"Life is Friends" is basically one giant exhortation to socialize, with subheadings like "How to Create Friendship Flow Energy," "The Five Fatal Guesting Sins," and the somewhat disquieting "Playmates for Life." In no uncertain terms, Martinet orders us talk to strangers, chat up new friends, host dinner parties, and host house guests. I can't think of anything I dread more.
Like many of you, I am finding it harder and harder to make friends as I go through life. What used to be simple ("Hi. I'm Anne. Do you like sand?") has become dishearteningly complex ("You live all the way up there? And you have three dogs, two small children, and a parakeet? And you're only free Tuesdays at 9:00 PM?"). I do have a wealth of lovely, already extant friends, but an unfortunate majority of them live in other time zones.
Martinet's book reassured me that I've got the basic techniques down (test lines, laughter, low-stakes platonic dating), but illuminated my rather profound shortcomings in the area of effort. The effort required to make new friends outside of a university setting is just so...EFFORTFUL. Never turn down a party invitation, Martinet orders. Invite people into your home. But socializing is so draining! Hosting house guests sucks, and you have to clean twice!
Nevertheless, Martinet (her last name is hilariously suitable) has bullied me into resolving to do better. I will do better! I predict this resolution will last at least 45 minutes, until I have to decide whether or not to attend tonight's retirement party.
I hope the following sticks with me longer, because for all that I'm attuned to the differing positives of differing friendships, I can be obtuse about the negatives:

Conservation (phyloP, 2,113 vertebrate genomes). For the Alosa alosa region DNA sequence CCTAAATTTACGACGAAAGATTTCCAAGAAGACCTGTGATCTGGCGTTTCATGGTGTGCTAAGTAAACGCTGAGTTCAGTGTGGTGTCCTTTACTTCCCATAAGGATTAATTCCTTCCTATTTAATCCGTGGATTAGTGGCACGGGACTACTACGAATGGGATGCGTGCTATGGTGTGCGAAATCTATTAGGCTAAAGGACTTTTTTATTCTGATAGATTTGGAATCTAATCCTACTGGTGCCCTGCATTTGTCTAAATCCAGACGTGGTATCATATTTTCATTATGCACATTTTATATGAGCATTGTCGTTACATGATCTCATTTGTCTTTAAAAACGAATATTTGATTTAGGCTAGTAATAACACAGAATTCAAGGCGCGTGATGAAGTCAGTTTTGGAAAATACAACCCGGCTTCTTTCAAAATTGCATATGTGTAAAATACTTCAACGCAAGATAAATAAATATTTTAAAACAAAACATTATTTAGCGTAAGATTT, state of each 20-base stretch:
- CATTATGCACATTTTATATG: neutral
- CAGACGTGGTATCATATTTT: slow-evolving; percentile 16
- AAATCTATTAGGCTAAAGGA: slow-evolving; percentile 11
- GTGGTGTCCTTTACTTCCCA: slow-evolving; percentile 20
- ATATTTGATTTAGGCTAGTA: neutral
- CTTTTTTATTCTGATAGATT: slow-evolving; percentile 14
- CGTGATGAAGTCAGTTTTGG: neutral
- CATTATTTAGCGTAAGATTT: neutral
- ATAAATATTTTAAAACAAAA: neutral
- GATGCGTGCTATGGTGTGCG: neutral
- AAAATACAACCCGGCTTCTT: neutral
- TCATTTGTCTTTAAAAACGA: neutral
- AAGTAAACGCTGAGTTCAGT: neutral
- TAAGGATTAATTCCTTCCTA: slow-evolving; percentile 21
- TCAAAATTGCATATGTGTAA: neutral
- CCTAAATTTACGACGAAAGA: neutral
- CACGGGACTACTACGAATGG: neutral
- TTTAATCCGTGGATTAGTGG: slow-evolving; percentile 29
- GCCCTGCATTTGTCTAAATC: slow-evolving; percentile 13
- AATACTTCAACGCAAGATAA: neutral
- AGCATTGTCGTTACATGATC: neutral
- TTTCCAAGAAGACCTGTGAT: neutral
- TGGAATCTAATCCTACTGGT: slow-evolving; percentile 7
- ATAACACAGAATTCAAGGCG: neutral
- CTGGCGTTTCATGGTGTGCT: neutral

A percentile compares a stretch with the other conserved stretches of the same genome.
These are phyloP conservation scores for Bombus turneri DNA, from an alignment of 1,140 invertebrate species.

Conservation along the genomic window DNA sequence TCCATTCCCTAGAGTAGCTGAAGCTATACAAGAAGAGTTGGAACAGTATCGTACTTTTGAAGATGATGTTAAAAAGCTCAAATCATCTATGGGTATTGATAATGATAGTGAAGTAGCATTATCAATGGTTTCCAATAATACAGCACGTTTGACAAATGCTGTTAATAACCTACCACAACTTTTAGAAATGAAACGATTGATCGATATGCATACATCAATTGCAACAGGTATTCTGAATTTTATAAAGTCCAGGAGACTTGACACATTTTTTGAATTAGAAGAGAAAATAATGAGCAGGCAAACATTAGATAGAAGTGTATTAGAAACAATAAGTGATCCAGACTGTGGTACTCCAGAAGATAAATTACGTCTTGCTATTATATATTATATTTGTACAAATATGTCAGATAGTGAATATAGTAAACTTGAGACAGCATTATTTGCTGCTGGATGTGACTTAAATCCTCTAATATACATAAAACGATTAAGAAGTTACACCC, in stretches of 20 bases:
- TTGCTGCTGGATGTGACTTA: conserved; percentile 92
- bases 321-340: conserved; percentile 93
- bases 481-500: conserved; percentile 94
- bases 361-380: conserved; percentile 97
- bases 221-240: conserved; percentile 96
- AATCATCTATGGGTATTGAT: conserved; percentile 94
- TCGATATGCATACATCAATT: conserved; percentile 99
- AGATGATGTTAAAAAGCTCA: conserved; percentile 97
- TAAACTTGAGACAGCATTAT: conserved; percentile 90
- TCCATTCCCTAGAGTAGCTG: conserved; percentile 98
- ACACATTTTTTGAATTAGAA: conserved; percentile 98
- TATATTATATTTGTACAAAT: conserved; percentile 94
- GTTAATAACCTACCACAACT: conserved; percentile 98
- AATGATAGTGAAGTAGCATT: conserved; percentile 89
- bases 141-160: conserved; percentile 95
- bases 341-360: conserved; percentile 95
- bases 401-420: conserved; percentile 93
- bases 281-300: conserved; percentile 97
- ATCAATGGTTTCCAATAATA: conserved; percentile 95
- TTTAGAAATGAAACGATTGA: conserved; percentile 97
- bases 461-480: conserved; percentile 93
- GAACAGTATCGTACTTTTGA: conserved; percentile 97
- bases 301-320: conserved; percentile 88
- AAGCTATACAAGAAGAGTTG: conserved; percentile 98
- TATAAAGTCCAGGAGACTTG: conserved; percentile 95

"One of the areas that gives us trouble is our expectations when it comes to the people in our lives. Often we are disappointed by a friend who [sic] we feel has not behaved the way we believe a friend should, and that disappointment hinders our continuing a relationship with him.and so on. This I found less useful:
"It is very helpful to realize that you cannot expect all friends to be the same. Some friends will give more to you than you feel you are giving to them; some friends you will give more to them. Some people are better listeners than others; some are more entertaining. Some friends can offer sympathy; others can only provide practical help. Some friends can help you solve a problem; others are wonderful at showing appreciation when you help them..."
"So there you are, floating down the river of life in your canoe. What can you do, if anything, to cause friends to flow toward you more than they flow away from you? ...let me put it this way: You have to make your canoeing look good. People trying to navigate in their own canoes aren't going to want to get too close to you if you are flailing around, causing dangerous waves and splashes, and yelling, "Help me, I don't know how to steer this thing!"I like the cranky splashers. Makes canoeing more interesting.